Jun. 1st, 2016

ritaxis: (hat)
A fellow I follow on Twitter asked this question sincerely so I'm trying to answer it. It's not a Twitter sort of answer: it has parts, and history, and nuance. So here it is.

Zoos started off as conspicuous consumption. Some rich person would show off how much wealth they had by accumulating exotic animals and keeping them confined. There wasn't too much thought put intto the animals' welfare. Since the emphasis was on the large and dangerous sorts, the approach towards managing the animals was all about being tough and forceful. The lives of the animals were not all that good.

Over time, zoos became places for public entertainment and more and more, public education. At first this education was "See what marvels the earth has." But as zoos also became places for biological study, the education of the public also became more sophisticated. Everything from evolution and ecological biology to animal behavior was presented in zoos. What also happened over time is that zoos changed in their orientation to the animals and in their orientation to the world. The more zookeepers knew about the animals, the more this changed.

Even when I was a kid a zoo was a fundamentally sad place. The animals moped in small cages. But already this was changing, along with the purpose oif zoos. I read about this change in one of my favorite series of books, Gerald Durrell's memoirs of animal collecting. He started out collecting exotic species from around the world for zoos in Europe. He wrote affectionately and humorously about the animals and his adventures, but in later books he started collecting for a different purpose. He started feeling an urgency to save animals from habitat degradation and overexploitation. He founded his own zoo dedicated to just that. I don't know how much of a ioneer he was, but it was his generaton of zookeepers that began to develop zoos with the modern sensibility.

Modern zoos invest whatever resources they can muster into appropriate environments for their animals. Not all animals really need a safari park type of zoo, but few of them can thrive without some sort of specialty environment. For some of them, it only means that they need a place to hide (a box with a hole in it might do, but there are arificial hollow logs made just for this purpose). Others need places to climb, or complex environments that change from day to day so they can explore. Attention is paid to the kind of social life the animals need. Some animals need a decent sized group to live in. Others are so solitary that they are terribly stressed if they have to share a space with another.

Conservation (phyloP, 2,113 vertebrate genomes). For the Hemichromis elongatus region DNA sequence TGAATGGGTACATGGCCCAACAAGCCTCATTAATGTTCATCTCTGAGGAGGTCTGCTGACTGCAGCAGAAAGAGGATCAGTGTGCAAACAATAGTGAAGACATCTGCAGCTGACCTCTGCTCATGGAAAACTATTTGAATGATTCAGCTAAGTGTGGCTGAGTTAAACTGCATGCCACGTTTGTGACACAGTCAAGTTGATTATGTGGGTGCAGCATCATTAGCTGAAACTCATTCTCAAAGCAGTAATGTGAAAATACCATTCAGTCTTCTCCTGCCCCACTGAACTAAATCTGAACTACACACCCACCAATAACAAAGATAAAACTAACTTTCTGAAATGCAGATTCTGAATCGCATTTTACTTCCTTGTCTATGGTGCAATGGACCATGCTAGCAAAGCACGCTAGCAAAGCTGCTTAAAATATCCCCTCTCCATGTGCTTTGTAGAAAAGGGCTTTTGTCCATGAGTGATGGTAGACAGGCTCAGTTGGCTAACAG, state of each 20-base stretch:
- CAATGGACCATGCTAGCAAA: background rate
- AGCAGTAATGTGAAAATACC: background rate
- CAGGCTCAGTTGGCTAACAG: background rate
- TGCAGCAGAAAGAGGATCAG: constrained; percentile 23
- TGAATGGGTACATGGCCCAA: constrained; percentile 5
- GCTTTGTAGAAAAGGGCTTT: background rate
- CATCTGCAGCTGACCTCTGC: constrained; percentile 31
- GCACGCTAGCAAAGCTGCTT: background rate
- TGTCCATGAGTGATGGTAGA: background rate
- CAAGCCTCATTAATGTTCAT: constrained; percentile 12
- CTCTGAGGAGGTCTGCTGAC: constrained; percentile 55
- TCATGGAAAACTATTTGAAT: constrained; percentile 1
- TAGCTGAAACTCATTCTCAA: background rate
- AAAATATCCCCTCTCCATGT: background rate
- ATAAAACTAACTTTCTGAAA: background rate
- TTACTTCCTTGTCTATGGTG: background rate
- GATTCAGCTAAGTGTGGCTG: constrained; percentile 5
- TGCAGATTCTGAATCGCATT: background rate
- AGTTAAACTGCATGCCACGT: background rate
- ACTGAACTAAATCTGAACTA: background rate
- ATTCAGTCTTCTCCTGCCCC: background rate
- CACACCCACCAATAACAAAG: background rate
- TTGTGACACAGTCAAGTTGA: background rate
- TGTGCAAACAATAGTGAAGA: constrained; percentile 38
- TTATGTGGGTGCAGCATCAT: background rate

Something I learned when Emma started her job as a zookeeper is that most modern zookeepers are women. This seems to have gone along with a change in mindset about animal care (there's a chicken or egg question here I can't begin to answer). You rarely see a zookeeper with a cattle prod, and never with a whip, anymore. Instead zookeepers use cognitive-behavioral training to teach animals what they need to know to be safe in the zoo environment, to be comfortable and content, and honestly, for the entertainment of the animals. The last time I went to the Monterey Bay Aquarium, they brought down the albatross who lives on the roof (who I had met on an earlier visit thanks to Emma's back-of-the-exhibits access). The handler said to the audience, "You may think that we've brought our albatross here for your entertainment. In reality, we've brought you all here for hers." The albatross proved this was correct by craning her neck around to observe the audience, and when she exhibited her behaviors for them, she was clearly comfortable, relaxed, and enjoying herself.